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A Tale of Two Sisters Blog

We support, celebrate, and teach writers.


I cherish this note that my beloved teacher wrote in my autograph book in elementary school.

I cherish this note that my beloved teacher wrote in my autograph book in elementary school.


I looked up Mrs. Gross, my third- and fourth-grade teacher, online. The first thing that popped up was her obituary.

I immediately thought of Elizabeth’s blog post from last September, “FAVORITE PROFESSOR’S DEATH IS A REMINDER TO SEIZE THE DAY - CARPE DIEM,” which has been one of the most-read posts on our website.

With good reason.

My first memory of Mrs. Gross was in second grade. Einstein Elementary in Oak Park, Michigan, was having an outdoor event where each class competed for the grand prize. My seven- and eight-year-old friends and I were bummed when Mrs. Gross’ fifth graders won.

“Mrs. Gross is gross,” I remember us boldly expressed.

When third grade came, I discovered I was in Mrs. Gross' class, and she was, in fact, not gross at all. She was the kindest, warmest, most supportive teacher, and I immediately forgave the fact that her class had won the school-wide outdoor competition. Now that I was in her class, I hoped Mrs. Gross’ class would win again because that would include me! I lucked out and had her again for fourth grade!

I have no recollection of how the relationship developed, but once Elizabeth and I left Einstein and Oak Park, our parents remained in touch with Mrs. Gross. We often visited her and her husband, Norm Gross, in their beautiful Huntington Woods home over the years. We even got to know their son, Andy. As years passed after our father died, we didn’t see them often, but we always held them in our hearts, knowing they were there.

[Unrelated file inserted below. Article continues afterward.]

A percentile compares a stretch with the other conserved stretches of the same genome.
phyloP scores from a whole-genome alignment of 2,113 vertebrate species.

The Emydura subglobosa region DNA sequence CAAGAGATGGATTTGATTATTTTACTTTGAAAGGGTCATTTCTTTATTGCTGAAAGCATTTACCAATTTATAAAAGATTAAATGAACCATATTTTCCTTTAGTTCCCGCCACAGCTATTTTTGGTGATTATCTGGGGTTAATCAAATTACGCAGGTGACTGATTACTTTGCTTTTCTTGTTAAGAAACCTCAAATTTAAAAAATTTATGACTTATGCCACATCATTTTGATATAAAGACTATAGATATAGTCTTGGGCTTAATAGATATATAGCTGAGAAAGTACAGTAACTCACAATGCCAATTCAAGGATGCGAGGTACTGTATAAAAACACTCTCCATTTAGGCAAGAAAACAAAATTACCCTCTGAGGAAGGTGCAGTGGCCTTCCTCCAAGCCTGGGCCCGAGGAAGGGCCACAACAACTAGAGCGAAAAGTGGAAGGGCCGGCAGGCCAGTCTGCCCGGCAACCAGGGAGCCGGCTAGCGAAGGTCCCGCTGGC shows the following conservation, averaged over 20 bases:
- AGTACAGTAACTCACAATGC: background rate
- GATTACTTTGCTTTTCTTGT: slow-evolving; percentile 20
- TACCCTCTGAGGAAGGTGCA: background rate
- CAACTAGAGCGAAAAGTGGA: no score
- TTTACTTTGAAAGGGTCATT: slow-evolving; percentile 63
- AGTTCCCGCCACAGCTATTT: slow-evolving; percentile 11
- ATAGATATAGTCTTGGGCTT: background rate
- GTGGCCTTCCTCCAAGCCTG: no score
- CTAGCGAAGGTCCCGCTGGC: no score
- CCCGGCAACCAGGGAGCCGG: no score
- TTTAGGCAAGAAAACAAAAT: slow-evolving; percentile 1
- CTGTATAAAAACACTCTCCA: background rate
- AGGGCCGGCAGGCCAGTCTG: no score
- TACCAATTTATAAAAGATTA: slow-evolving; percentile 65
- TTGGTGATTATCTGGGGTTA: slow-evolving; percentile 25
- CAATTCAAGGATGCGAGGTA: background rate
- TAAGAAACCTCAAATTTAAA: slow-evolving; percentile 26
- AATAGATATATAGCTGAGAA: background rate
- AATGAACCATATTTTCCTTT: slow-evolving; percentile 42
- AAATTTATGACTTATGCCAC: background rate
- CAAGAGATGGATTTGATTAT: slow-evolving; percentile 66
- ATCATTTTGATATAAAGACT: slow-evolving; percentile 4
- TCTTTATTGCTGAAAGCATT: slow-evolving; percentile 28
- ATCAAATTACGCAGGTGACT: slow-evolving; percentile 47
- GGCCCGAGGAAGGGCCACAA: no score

Several years ago, I ran into Mr. and Mrs. Gross at a Detroit Symphony event, and I was so excited, I think I made a mild scene. If the room hadn’t been so crowded, I would’ve done a cartwheel!

Mrs. Gross had long-since retired, but seeing her brought back a flood of vivid memories of being in her class; of being at her house with my parents; and knowing she had a foundational impact on me as a student as well as a human being. She was the perfect balance of supportive sternness. How fortunate was I that two of my five years at Einstein were under her tutelage!

Fast-forward to these last few weeks. We’ve been compiling the guest list for our mother’s book-launch party. On one of our many three-way calls, we tried to determine if we had updated contact information for Mr. and Mrs. Gross.  

“I’ll google her,” I said to Elizabeth and our mother.

I entered her name and city in a google search.

“Oh, no,” I said.

They both gasped, “What?”

I read aloud the words from my computer screen: “‘BARBARA, Beloved wife of the late Norman Gross, passed away…’ She died in February.”

My heart sank. Then it rose, remembering that I had told her how important she was to me and how much I loved her. This, our father instilled in us when we were very young, was the meaning of life: to love and ensure those you loved knew you loved them.

Rest in peace, Mrs. Gross. And thank you for everything.

© 2017 Catherine M. Greenspan